The Maldives Media Council (MMC) has called on the editors of Sun Online and Sun magazine to issue a public apology following the publication of a series of stories in which journalists wrote detailed and lurid accounts of their visit to an illegal brothel.
The articles, which now rank as ‘most viewed’ on the Sun Online website, followed three reporters on an ‘undercover’ operation in which they solicited sex from women in massage parlours.
‘’The context of the articles published on Sun Online investigating illegal prostitution in the Maldives contained phrasing suggesting that the journalists may have engaged in ‘sinful’ activities, and were written in such a way as to encourage these activities,” said the MMC.
The MMC claimed the articles violated its media code of ethics, including Article 1 which states that no media should publish anything against the constitution or Islam, and article 9 which stipulates that media should not publish pornography, sex stories, stories that encourage sex or anything that describes such activities.
‘’While it is the responsibility of journalists to research and report on unacceptable things that occur, the media should obtain information and report it accordingly to the religion of Islam, public order and in a way that does not undermine the dignity or professionalism of the Maldivian media,’’ the MMC said.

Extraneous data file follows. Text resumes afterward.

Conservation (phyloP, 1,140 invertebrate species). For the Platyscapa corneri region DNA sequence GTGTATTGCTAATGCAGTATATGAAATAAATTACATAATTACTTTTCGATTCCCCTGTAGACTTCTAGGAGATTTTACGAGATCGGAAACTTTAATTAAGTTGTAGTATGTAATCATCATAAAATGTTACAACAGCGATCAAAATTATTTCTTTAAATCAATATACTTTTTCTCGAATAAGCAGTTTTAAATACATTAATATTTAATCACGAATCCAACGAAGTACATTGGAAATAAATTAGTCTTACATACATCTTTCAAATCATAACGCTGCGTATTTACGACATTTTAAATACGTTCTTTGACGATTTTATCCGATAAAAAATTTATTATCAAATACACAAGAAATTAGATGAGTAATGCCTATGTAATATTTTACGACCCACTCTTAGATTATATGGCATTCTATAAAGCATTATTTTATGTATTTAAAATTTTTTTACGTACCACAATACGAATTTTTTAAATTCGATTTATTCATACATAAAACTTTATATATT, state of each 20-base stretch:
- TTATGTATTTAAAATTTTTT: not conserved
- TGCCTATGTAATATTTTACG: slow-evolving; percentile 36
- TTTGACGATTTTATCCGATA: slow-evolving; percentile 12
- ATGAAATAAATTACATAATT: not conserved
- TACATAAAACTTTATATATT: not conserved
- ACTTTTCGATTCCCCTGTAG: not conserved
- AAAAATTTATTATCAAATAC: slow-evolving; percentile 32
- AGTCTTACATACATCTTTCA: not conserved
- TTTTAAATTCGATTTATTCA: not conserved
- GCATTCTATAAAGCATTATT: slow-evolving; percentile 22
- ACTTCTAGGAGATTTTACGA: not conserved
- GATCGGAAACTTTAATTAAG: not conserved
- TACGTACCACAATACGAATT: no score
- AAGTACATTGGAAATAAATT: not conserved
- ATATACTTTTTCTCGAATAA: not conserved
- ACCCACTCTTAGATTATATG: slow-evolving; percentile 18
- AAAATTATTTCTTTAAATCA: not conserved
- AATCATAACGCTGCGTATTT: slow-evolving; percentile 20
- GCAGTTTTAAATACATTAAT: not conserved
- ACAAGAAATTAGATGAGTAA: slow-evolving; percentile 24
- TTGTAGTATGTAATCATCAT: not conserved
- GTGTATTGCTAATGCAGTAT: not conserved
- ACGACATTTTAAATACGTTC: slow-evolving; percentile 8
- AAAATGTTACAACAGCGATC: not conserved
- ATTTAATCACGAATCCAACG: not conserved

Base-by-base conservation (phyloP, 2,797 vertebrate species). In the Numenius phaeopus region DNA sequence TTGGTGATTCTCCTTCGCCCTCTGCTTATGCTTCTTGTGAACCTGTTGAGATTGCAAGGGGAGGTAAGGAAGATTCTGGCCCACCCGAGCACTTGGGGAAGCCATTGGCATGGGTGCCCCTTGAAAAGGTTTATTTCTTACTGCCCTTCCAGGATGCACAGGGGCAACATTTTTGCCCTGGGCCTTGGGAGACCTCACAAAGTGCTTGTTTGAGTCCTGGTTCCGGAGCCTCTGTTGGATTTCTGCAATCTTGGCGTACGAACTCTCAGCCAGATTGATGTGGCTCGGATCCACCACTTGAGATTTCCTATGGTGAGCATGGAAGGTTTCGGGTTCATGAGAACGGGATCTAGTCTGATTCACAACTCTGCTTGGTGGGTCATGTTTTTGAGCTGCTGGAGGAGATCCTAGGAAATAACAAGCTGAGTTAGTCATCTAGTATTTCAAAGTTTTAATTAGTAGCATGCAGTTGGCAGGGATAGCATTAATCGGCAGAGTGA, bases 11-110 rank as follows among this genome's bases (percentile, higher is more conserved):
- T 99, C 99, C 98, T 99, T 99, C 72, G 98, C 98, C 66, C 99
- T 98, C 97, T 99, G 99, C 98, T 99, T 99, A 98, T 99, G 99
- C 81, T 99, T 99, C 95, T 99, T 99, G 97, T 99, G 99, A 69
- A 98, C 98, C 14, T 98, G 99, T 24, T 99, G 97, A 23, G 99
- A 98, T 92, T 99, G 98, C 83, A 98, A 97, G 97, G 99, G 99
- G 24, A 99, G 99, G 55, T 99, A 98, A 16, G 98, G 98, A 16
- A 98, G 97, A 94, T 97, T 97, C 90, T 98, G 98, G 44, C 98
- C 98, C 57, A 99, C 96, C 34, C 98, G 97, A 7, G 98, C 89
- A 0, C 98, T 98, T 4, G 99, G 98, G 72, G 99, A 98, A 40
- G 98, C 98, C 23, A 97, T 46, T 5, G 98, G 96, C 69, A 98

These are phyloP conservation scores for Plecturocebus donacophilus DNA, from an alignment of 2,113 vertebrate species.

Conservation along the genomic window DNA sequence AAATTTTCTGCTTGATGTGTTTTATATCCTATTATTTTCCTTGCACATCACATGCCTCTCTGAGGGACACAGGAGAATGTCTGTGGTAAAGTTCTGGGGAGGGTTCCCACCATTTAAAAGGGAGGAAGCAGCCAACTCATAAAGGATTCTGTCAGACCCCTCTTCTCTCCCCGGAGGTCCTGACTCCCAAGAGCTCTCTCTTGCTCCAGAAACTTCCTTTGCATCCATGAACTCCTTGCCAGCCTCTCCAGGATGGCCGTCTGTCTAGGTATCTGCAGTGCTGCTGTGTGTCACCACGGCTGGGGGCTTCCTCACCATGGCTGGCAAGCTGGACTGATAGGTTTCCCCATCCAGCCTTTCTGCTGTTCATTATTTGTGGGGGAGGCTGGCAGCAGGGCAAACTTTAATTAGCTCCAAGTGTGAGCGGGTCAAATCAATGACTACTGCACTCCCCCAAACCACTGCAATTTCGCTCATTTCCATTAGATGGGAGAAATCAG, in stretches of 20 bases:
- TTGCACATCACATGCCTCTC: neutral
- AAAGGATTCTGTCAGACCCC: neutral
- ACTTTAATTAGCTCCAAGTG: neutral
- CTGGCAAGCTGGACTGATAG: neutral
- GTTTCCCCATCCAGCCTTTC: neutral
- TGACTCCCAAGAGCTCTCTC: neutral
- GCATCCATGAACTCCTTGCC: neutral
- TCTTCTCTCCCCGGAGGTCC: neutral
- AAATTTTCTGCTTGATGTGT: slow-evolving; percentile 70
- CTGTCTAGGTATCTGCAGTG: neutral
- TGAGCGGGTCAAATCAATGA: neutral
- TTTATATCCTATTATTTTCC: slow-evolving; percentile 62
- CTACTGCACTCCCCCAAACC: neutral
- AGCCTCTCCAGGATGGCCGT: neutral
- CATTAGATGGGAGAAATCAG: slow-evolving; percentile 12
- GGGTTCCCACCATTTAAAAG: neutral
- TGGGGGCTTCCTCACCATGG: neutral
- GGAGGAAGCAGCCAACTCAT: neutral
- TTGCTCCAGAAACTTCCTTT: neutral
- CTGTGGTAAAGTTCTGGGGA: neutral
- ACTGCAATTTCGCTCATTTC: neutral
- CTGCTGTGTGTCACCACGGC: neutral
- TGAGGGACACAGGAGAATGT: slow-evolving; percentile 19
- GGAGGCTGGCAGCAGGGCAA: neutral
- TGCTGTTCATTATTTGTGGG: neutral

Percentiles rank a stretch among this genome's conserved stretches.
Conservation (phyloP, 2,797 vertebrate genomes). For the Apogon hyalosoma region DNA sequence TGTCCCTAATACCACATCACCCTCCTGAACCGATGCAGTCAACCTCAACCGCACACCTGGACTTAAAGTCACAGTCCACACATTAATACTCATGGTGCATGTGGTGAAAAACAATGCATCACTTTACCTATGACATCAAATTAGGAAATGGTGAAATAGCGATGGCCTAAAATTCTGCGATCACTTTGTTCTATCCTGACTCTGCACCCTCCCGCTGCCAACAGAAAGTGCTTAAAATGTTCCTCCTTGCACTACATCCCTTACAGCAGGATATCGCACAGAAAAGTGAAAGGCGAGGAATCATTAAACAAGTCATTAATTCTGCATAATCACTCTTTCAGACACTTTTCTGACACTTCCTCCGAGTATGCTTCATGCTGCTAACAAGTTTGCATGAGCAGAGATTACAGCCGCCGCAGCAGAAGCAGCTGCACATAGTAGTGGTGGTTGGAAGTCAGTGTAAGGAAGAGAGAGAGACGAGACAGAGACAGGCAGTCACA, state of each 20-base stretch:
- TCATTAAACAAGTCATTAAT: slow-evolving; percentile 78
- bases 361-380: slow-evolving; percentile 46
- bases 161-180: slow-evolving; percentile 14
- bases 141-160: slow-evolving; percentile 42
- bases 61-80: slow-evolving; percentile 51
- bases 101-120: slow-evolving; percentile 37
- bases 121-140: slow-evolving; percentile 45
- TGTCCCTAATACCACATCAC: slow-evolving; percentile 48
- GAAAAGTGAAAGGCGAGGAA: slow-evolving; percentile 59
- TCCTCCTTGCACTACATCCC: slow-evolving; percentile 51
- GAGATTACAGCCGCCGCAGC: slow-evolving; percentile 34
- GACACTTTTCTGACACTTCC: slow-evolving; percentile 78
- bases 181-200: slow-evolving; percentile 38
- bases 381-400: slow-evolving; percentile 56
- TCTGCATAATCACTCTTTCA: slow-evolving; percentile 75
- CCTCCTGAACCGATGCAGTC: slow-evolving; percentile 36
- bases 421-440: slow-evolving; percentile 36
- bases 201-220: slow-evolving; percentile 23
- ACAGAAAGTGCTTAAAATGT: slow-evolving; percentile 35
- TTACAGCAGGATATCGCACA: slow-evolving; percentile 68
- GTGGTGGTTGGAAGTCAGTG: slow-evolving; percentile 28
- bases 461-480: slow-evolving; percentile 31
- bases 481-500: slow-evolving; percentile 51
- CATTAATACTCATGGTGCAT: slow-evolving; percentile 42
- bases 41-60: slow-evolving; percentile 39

The Sun’s investigation of illegal prostitution in the Maldives revealed that ‘massage’ and medical treatment centers were being used a front for Male’s sex industry.
The Sun journalists who patronised the salons had ‘massages’ and reported that illegal prostitution was conducted widely and freely inside such places.
Some salons offered them group sex, while most provided a list of available girls with ‘special features’ for different prices.
Executive Editor of Sun Online Ahmed ‘Hiriga’ Zahir said the company was unwilling to comment pending the police investigation, after the MMC forward the case to the Prosecutor General yesterday.
However Sun magazine editor Shinan Ali said the company was prepared to issue a public apology “as the MMC is the media’s governing authority.”
“We will look into the context and the way we reported the issue,” he said, but noted that he was not surprised at the response to the article.
“As the Maldives Journalists Association (MJA) has said, this kind of reporting is new to the community and we need to get used to it.”
Ali said he was “really proud” of the journalists involved and what they had reported. The articles did not explicitly state that they had engaged in illegal activity, he noted.
“We are a 100 percent Muslim society and our journalists are Muslim, and they should not be exposed to this kind of illegal activity – this is the reason why they did not state this directly.”
The focus on the journalists was “sidelining the real issue,” Ali said, observing that explicit material was already readily available in the form of songs and TV shows.
“But these illegal things are happening every hour in our own society, and we need to talk about them. Readers need to get used to this kind of reporting,” he said.